News that four women were arrested at the Kotel this morning for wearing tallitot shook me like the blast of a shofar. It was a clarion call to respond to injustice against Jews that occurred within the gates of Jerusalem. Not only do these arrests betray the ethical drive of Judaism and the promise of a Jewish homeland, they violate the international human rights laws that were written in the blood of the Jewish people, by the Jewish people.
Israeli police officers arrested these four women for no crime other than practicing Judaism. The arrests were unlawful.
Article 18 of the International Covenant on Civil and Political Rights (ICCPR), which is part of Israeli law, guarantees every person the right to freedom of religion. That right includes the freedom to adopt the religious beliefs one chooses and to manifest those beliefs in public worship. These four Jewish women had the right to practice their beliefs by wearing tallitot at the Western Wall, without fear of arrest or intimidation.
Freedom of religion can be limited if necessary to protect public safety, order, health, or the morals or fundamental rights of others. Some limitation on the freedom of women to pray at the Kotel is possibly necessary to protect the rights of haredi men to pray there according to their custom. Under this rationale, the mehitza (partition) that separates men and women is a valid limitation on women’s freedom to pray at the Kotel. But a tallit in the women’s section cannot infringe on freedom of religion on the other side of the mehitza.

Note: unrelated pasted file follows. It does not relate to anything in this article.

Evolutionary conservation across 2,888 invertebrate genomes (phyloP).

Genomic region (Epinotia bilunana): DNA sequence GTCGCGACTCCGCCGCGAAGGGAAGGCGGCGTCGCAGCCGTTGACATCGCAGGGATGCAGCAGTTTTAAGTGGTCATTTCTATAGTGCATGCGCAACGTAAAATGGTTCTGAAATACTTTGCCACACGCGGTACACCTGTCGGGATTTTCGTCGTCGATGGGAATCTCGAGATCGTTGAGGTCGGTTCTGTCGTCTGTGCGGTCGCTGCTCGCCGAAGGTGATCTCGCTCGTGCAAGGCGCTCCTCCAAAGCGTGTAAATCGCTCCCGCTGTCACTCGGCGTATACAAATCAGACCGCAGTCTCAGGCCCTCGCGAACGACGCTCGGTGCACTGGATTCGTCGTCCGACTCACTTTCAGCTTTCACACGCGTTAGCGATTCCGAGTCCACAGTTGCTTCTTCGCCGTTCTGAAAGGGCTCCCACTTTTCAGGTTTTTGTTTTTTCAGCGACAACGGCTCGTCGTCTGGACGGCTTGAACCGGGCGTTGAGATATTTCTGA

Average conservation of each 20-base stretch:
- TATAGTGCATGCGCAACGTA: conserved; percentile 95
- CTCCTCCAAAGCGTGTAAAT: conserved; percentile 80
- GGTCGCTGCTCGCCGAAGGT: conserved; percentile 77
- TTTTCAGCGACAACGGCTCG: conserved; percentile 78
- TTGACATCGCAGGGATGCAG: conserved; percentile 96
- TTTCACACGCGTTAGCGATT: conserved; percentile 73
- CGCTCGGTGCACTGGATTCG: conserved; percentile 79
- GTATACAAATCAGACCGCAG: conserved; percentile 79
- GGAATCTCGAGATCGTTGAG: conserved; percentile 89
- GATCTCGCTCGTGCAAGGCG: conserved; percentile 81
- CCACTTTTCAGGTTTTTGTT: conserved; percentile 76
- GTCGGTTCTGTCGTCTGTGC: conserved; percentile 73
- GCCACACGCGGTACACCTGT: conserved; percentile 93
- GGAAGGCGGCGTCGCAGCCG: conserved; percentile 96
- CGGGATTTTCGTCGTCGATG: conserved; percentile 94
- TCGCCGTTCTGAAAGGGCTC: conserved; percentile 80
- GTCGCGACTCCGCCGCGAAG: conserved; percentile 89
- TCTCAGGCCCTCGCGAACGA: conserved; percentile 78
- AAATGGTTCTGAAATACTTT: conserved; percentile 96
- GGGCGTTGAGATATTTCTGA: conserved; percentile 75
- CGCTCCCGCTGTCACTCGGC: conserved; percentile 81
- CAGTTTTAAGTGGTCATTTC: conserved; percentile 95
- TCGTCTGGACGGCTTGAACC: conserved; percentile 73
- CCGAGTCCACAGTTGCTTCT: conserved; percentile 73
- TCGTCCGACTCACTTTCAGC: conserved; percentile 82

As for the protection of public safety or order, a tallit on a woman’s shoulders poses no threat that would justify the woman’s arrest. Civilized nations do not arrest potential victims of criminal acts for instigating the criminals.
Arresting a woman for wearing a tallit in the women’s section at the Western Wall is not a necessary limitation on her freedom of religion; it is a violation of her human rights.
Furthermore, these arrests violate any number of anti-discrimination laws. For instance, the Convention on the Elimination of all Forms of Discrimination Against Women (CEDAW) demands that women be able to exercise their freedom of religion on an equal basis with men. The CEDAW provisions, which form part of Israeli law, mirror similar clauses in the Universal Declaration of Human Rights.
As we enter the month of Elul, a Jewish time of reflection, we find ourselves at an opportune moment to question how the Jewish state, established to protect the rights of Jews to practice Judaism freely, can put four Jews in handcuffs for wearing tallitot. Every morning, when the shofar sounds, let its thunder remind us of the four women who, for fulfilling a mitzvah, came to fill the back of a police car.